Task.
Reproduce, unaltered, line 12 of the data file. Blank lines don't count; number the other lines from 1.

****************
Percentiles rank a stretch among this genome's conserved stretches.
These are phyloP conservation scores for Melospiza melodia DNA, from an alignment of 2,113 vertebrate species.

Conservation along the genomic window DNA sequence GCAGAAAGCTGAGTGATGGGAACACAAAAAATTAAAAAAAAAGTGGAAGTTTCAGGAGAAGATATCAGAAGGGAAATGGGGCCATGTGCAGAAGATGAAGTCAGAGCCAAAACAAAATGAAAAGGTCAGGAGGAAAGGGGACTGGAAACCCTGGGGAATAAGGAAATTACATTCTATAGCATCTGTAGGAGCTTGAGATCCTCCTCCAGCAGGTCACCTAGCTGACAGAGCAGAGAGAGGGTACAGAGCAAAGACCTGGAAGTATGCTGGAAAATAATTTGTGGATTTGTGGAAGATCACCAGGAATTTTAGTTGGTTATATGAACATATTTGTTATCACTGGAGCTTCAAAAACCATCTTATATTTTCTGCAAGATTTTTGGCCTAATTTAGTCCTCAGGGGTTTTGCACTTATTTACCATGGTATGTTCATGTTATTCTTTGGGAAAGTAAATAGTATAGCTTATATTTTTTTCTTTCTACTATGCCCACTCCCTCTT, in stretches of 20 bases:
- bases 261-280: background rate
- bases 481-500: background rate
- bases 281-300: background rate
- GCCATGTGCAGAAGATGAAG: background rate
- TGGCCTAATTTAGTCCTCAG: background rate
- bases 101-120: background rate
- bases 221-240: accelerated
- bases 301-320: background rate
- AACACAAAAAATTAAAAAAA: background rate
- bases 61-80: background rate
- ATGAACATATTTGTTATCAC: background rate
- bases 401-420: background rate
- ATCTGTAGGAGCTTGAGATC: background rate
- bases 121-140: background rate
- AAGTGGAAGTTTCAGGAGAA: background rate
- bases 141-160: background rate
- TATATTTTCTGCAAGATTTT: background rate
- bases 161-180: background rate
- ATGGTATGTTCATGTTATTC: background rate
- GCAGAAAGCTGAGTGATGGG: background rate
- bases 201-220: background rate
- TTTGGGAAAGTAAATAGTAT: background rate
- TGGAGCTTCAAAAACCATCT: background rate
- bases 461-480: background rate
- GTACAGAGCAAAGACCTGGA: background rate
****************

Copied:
- AACACAAAAAATTAAAAAAA: background rate